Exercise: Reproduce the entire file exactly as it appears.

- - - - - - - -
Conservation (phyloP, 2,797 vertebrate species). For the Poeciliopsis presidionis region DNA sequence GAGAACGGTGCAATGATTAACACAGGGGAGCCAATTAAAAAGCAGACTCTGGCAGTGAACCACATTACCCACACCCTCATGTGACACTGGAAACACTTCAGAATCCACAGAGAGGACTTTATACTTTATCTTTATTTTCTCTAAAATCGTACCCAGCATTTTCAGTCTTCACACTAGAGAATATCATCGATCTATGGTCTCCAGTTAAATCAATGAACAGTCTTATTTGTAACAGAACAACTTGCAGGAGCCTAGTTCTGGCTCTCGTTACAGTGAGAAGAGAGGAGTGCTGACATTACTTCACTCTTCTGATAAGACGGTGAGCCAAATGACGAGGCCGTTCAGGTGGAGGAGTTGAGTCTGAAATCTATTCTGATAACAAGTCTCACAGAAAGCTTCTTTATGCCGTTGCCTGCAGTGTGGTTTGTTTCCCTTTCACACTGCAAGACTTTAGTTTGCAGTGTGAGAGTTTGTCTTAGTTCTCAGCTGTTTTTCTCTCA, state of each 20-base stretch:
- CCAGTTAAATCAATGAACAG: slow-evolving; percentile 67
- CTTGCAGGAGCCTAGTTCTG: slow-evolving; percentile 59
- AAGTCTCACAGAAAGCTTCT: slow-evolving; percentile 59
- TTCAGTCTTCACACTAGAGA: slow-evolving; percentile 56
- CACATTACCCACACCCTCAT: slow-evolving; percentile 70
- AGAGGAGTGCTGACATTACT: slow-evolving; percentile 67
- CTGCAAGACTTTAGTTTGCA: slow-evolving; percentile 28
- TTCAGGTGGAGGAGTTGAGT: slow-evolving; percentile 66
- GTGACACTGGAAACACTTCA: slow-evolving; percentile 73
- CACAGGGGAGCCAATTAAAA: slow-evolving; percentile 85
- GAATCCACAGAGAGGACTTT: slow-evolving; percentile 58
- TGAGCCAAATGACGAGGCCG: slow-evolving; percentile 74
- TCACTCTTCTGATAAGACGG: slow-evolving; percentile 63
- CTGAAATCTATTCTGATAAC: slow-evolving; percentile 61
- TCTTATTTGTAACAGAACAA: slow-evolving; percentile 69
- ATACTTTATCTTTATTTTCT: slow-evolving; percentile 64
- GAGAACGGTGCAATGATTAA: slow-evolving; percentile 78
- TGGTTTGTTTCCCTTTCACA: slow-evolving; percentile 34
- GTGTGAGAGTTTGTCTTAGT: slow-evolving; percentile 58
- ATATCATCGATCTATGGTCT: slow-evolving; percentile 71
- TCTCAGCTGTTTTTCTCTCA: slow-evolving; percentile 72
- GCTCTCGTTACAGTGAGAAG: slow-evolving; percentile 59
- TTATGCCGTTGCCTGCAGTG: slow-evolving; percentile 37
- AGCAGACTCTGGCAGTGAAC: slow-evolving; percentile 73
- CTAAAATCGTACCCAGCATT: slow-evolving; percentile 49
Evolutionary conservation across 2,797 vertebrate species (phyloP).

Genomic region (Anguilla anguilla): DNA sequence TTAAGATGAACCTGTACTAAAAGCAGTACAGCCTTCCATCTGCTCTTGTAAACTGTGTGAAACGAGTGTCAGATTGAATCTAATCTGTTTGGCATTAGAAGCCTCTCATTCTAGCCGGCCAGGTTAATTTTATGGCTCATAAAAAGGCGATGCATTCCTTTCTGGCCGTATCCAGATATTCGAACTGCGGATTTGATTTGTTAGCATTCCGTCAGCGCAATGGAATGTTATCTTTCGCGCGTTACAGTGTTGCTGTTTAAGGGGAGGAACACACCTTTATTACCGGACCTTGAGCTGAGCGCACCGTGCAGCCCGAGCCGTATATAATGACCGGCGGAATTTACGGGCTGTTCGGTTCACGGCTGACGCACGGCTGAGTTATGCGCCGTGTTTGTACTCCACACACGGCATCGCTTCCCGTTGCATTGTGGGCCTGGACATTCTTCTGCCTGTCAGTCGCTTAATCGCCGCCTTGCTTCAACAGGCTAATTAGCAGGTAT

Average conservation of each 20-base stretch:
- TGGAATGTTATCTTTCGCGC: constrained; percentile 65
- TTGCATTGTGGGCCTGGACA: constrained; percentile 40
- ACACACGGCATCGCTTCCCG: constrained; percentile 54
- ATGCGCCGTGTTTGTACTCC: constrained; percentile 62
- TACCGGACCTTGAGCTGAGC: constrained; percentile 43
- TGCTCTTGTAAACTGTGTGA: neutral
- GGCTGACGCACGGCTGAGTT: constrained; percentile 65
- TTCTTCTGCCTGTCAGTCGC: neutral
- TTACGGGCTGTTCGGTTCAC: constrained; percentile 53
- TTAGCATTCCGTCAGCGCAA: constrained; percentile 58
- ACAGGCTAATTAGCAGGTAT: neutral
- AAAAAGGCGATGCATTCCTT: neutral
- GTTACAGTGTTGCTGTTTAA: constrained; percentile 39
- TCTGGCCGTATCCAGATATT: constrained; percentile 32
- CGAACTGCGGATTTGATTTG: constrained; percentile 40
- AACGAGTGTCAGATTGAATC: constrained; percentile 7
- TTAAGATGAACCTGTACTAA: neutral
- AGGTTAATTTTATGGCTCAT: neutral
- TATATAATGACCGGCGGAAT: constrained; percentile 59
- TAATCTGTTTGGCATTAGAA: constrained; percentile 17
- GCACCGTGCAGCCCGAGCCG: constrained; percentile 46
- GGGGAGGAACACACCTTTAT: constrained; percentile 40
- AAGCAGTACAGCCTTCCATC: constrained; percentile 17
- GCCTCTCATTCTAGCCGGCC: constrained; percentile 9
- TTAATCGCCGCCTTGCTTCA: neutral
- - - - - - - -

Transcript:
Conservation (phyloP, 2,797 vertebrate species). For the Poeciliopsis presidionis region DNA sequence GAGAACGGTGCAATGATTAACACAGGGGAGCCAATTAAAAAGCAGACTCTGGCAGTGAACCACATTACCCACACCCTCATGTGACACTGGAAACACTTCAGAATCCACAGAGAGGACTTTATACTTTATCTTTATTTTCTCTAAAATCGTACCCAGCATTTTCAGTCTTCACACTAGAGAATATCATCGATCTATGGTCTCCAGTTAAATCAATGAACAGTCTTATTTGTAACAGAACAACTTGCAGGAGCCTAGTTCTGGCTCTCGTTACAGTGAGAAGAGAGGAGTGCTGACATTACTTCACTCTTCTGATAAGACGGTGAGCCAAATGACGAGGCCGTTCAGGTGGAGGAGTTGAGTCTGAAATCTATTCTGATAACAAGTCTCACAGAAAGCTTCTTTATGCCGTTGCCTGCAGTGTGGTTTGTTTCCCTTTCACACTGCAAGACTTTAGTTTGCAGTGTGAGAGTTTGTCTTAGTTCTCAGCTGTTTTTCTCTCA, state of each 20-base stretch:
- CCAGTTAAATCAATGAACAG: slow-evolving; percentile 67
- CTTGCAGGAGCCTAGTTCTG: slow-evolving; percentile 59
- AAGTCTCACAGAAAGCTTCT: slow-evolving; percentile 59
- TTCAGTCTTCACACTAGAGA: slow-evolving; percentile 56
- CACATTACCCACACCCTCAT: slow-evolving; percentile 70
- AGAGGAGTGCTGACATTACT: slow-evolving; percentile 67
- CTGCAAGACTTTAGTTTGCA: slow-evolving; percentile 28
- TTCAGGTGGAGGAGTTGAGT: slow-evolving; percentile 66
- GTGACACTGGAAACACTTCA: slow-evolving; percentile 73
- CACAGGGGAGCCAATTAAAA: slow-evolving; percentile 85
- GAATCCACAGAGAGGACTTT: slow-evolving; percentile 58
- TGAGCCAAATGACGAGGCCG: slow-evolving; percentile 74
- TCACTCTTCTGATAAGACGG: slow-evolving; percentile 63
- CTGAAATCTATTCTGATAAC: slow-evolving; percentile 61
- TCTTATTTGTAACAGAACAA: slow-evolving; percentile 69
- ATACTTTATCTTTATTTTCT: slow-evolving; percentile 64
- GAGAACGGTGCAATGATTAA: slow-evolving; percentile 78
- TGGTTTGTTTCCCTTTCACA: slow-evolving; percentile 34
- GTGTGAGAGTTTGTCTTAGT: slow-evolving; percentile 58
- ATATCATCGATCTATGGTCT: slow-evolving; percentile 71
- TCTCAGCTGTTTTTCTCTCA: slow-evolving; percentile 72
- GCTCTCGTTACAGTGAGAAG: slow-evolving; percentile 59
- TTATGCCGTTGCCTGCAGTG: slow-evolving; percentile 37
- AGCAGACTCTGGCAGTGAAC: slow-evolving; percentile 73
- CTAAAATCGTACCCAGCATT: slow-evolving; percentile 49
Evolutionary conservation across 2,797 vertebrate species (phyloP).

Genomic region (Anguilla anguilla): DNA sequence TTAAGATGAACCTGTACTAAAAGCAGTACAGCCTTCCATCTGCTCTTGTAAACTGTGTGAAACGAGTGTCAGATTGAATCTAATCTGTTTGGCATTAGAAGCCTCTCATTCTAGCCGGCCAGGTTAATTTTATGGCTCATAAAAAGGCGATGCATTCCTTTCTGGCCGTATCCAGATATTCGAACTGCGGATTTGATTTGTTAGCATTCCGTCAGCGCAATGGAATGTTATCTTTCGCGCGTTACAGTGTTGCTGTTTAAGGGGAGGAACACACCTTTATTACCGGACCTTGAGCTGAGCGCACCGTGCAGCCCGAGCCGTATATAATGACCGGCGGAATTTACGGGCTGTTCGGTTCACGGCTGACGCACGGCTGAGTTATGCGCCGTGTTTGTACTCCACACACGGCATCGCTTCCCGTTGCATTGTGGGCCTGGACATTCTTCTGCCTGTCAGTCGCTTAATCGCCGCCTTGCTTCAACAGGCTAATTAGCAGGTAT

Average conservation of each 20-base stretch:
- TGGAATGTTATCTTTCGCGC: constrained; percentile 65
- TTGCATTGTGGGCCTGGACA: constrained; percentile 40
- ACACACGGCATCGCTTCCCG: constrained; percentile 54
- ATGCGCCGTGTTTGTACTCC: constrained; percentile 62
- TACCGGACCTTGAGCTGAGC: constrained; percentile 43
- TGCTCTTGTAAACTGTGTGA: neutral
- GGCTGACGCACGGCTGAGTT: constrained; percentile 65
- TTCTTCTGCCTGTCAGTCGC: neutral
- TTACGGGCTGTTCGGTTCAC: constrained; percentile 53
- TTAGCATTCCGTCAGCGCAA: constrained; percentile 58
- ACAGGCTAATTAGCAGGTAT: neutral
- AAAAAGGCGATGCATTCCTT: neutral
- GTTACAGTGTTGCTGTTTAA: constrained; percentile 39
- TCTGGCCGTATCCAGATATT: constrained; percentile 32
- CGAACTGCGGATTTGATTTG: constrained; percentile 40
- AACGAGTGTCAGATTGAATC: constrained; percentile 7
- TTAAGATGAACCTGTACTAA: neutral
- AGGTTAATTTTATGGCTCAT: neutral
- TATATAATGACCGGCGGAAT: constrained; percentile 59
- TAATCTGTTTGGCATTAGAA: constrained; percentile 17
- GCACCGTGCAGCCCGAGCCG: constrained; percentile 46
- GGGGAGGAACACACCTTTAT: constrained; percentile 40
- AAGCAGTACAGCCTTCCATC: constrained; percentile 17
- GCCTCTCATTCTAGCCGGCC: constrained; percentile 9
- TTAATCGCCGCCTTGCTTCA: neutral